All my experiences with Warm Showers and Couchsurfing has been very positive. People share their homes and their showers. When they didn’t have enough beds, they allowed us to camp in their back yards. Everybody has been so friendly and kind.
Hospitality Exchange is Ideal For:
- Bike tourists who have energy at the end of the day to chat with the hosts.
- Getting into the local culture and experience.
- Multiple bike tourists for safety reasons.
- Lay-over day where you can safely leave your stuff and bike and explore the local area.
Hospitality Exchange Resources
Another option for accommodations for bike tourists are hostels. These are shared living quarters for travelers who are traveling into town for a brief stay. Hostels are great for bike tourists as most would have a place for you to store your bike during your stay. There are usually laundry facilities, WiFi, and even complimentary breakfast at some places. Most hostels provide a locker for you to store your things, but you’ll need to bring your own locks. They may also provide clean sheets, pillowcases, blanket, and towels. Some offer dedicated rooms for 2 guests or more, while some just offer dormitories for the same gender.
Hostels are great to meet other travelers who are also in town visiting. Many people like the intrinsic social dynamics where people are almost forced to be social. It’s kind of nice if you’re traveling alone to step into a hostel and find people to go to dinner with or to go sightseeing with. The benefit of having a social environment is also prone to social issues. People coming in and out of the hostels at various times can really disturb your sleep. Bring a pair of earplugs and something to cover your eyes (like a Buff). I remember one time being completely overwhelmed when this guy who had been hiking on the road for a few weeks, without a shower, came into our dormitory. He quickly stripped down to his skivvies and gathered all his clothes for the laundry. He was filthy and smelly. His body odor was so bad that it lingered in the room for hours after he left it.
Don’t let the social issues and the movie “Hostel” deter you from using hostels. They are usually located in very popular parts of town, where hotels and motels can easily cost 3 or 4 times as much. One of the larger organizations, Hostelling International (HI) is a not-for-profit organization that consists of 90 Youth Hostels associations representing 4000 youth hostels in 80 countries. You will want to join HI to take advantage of their discounted rate of at least 10% savings. We used them twice on our Pacific Coast tour in Vancouver and Victoria. I also used HI last November when I went down to San Diego. Prices vary based on location, but you can bet that they are cheaper than your average hotels.
Hostels are Ideal For:
- Bike tourists who are not sensitive to distractions.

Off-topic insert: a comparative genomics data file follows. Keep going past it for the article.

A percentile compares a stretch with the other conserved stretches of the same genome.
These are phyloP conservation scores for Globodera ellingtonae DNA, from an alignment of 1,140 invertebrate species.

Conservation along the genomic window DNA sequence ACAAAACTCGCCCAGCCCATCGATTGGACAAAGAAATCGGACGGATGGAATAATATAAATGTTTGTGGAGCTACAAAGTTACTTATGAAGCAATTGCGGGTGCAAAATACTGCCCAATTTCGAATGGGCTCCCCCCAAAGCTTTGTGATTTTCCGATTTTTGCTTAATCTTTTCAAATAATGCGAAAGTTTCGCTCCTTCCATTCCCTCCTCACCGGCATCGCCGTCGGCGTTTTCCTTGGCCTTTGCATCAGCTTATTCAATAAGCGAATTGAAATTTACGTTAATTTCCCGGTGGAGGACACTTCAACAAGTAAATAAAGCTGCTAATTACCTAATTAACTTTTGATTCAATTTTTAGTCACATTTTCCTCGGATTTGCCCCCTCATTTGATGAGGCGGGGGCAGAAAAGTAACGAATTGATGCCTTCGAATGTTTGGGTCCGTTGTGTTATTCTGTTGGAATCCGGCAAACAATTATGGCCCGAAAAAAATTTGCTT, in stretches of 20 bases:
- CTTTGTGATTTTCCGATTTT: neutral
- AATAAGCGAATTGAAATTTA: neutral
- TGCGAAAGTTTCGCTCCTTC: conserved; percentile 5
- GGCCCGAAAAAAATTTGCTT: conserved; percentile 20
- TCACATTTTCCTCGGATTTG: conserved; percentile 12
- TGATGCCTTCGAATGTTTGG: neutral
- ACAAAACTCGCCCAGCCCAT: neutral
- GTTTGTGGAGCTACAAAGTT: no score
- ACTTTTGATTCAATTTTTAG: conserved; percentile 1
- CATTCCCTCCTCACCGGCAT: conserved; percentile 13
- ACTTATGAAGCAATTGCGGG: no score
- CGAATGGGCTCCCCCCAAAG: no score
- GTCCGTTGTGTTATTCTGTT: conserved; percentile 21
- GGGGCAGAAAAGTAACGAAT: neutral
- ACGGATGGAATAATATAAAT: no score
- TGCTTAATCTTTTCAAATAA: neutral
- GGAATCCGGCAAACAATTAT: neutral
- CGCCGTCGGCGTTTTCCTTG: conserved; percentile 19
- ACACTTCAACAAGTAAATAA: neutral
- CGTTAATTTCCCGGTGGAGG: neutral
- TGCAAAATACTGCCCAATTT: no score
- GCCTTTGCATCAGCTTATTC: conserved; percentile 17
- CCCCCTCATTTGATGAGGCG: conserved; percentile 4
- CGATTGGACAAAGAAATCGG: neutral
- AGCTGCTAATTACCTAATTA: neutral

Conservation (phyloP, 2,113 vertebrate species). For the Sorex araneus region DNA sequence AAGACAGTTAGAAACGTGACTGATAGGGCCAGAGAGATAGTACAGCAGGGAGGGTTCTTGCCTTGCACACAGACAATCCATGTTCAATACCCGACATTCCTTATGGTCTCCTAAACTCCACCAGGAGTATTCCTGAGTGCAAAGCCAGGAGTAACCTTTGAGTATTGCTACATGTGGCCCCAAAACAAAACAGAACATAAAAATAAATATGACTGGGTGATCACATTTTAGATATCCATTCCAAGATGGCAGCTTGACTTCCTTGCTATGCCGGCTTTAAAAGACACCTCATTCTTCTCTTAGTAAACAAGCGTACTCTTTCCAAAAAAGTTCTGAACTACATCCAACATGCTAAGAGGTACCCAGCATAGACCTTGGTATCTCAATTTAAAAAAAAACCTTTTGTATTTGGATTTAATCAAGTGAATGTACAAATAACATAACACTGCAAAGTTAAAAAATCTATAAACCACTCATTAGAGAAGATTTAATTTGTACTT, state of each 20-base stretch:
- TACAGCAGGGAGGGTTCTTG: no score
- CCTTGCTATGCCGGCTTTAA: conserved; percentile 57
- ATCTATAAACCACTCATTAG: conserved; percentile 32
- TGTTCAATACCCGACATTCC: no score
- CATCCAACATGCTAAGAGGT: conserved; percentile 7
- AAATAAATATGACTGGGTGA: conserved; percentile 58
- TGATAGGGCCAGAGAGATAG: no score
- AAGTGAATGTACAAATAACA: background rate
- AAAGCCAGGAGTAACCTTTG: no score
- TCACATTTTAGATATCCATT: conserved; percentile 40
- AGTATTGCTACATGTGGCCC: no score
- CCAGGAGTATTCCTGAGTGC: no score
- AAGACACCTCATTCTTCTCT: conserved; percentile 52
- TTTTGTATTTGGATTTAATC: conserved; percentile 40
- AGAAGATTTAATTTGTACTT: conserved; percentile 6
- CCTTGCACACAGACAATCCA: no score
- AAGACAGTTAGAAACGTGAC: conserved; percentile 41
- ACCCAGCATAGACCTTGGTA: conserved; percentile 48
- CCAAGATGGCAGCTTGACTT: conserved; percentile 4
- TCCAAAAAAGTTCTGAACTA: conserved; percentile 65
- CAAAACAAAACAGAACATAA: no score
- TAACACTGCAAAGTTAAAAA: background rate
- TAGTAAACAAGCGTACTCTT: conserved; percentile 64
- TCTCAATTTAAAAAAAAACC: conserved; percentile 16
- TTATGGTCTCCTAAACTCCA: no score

- Finding companions to socialize with.
- Lay-over day where you can lock your stuff in lockers and explore.
- Staying in the heart of all the action.
The rise of short-term rentals has been well-documented in the recent years with AirBnB taking the brunt of attacks much like how Uber is taking similar attacks from the car sharing industry. What does that mean to you? Nothing at all (for now). I still plan on using AirBnB whenever possible. These are people’s home or room that they rent out for other people to stay in. The prices are usually double that of hostels, but still cheaper than hotels. You usually get access to your own private room, bathroom and kitchen. This will further reduce your costs by giving you the option to cook without wasting fuel from your camping stove. You’ll have other amenities like WiFi, laundry, or charging your own electronic devices.
Most of these accommodations are found in bigger locations. They may not be at the center of popular destinations like hostels, but they’re close enough for you to spend some time walking over or taking public transportation. Some rentals may require a multi-day stay, so be sure to check out the terms before your reservation.
Short-term Rentals are Ideal For:
- Multiple bike tourists to reduce cost.
- Bike tourist who needs some private space.
- Bike tourist who wants a kitchen to prepare meals.
Short-term Rentals Resource
The next two accommodation options, I have never had any experience with, but I came across these while researching through a popular travel blogger, Nomadic Matt in his article, “How to find Cheap Accommodation”. There are actual farmers who will offer you a place to stay at their farms without the labor unless you want to give them a hand. According to Matt, it would cost about $40 USD for some places and are good options if you want to learn about farming. If you’re really strapped for cash and have time on your hand, you can jump into WWOOF (World Wide Opportunities on Organic Farms) and pitch in to volunteer at organic farms to get food and a place to stay in exchange for your volunteer labor.
Farm Stays is Ideal For:
- Bike tourists who want to learn about farming.
- Rural traveling in the US, UK, and Australia.
- Bike tourists who want to eat healthy.
Farm Stays Resources
This accommodation was something I had heard through reading James Chassee’s blog when he biked across Europe. He had mentioned that you can stay at monasteries for free while traveling across Eastern Europe.
Nomadic Matt also covers this possible accommodation in his blog post, “How to find Cheap Accommodation”. He says that private rooms start at $50 USD, but dorms are usually free or on a donation basis. They provide just a bed and desk with meals provided by monks and nuns. There are strict quiet hours so it’s great if you are just looking for a place to rest for the night. Amenities will be scarce as they may not have WiFi or television. You don’t have to be religious to be able to stay in one. They’ll most likely not accept credit card payments.
Monastery Stays are Ideal For:
- Bike tourists looking for a whole new experience.
- When no other accommodations are available and you don’t want to wild camp.
- Bike tourists who just need a simple place for peace and quiet.
Monastery Stays Resources
(All links repurposed from Nomadic Matt’s blog)
Getting accommodations while you’re traveling on a bike can seem daunting sometimes. I hope that this guide will help provide you with different options that are out there both in the US and outside as you’re planning your next adventure. If you find this article useful, please share this with as many people as you like.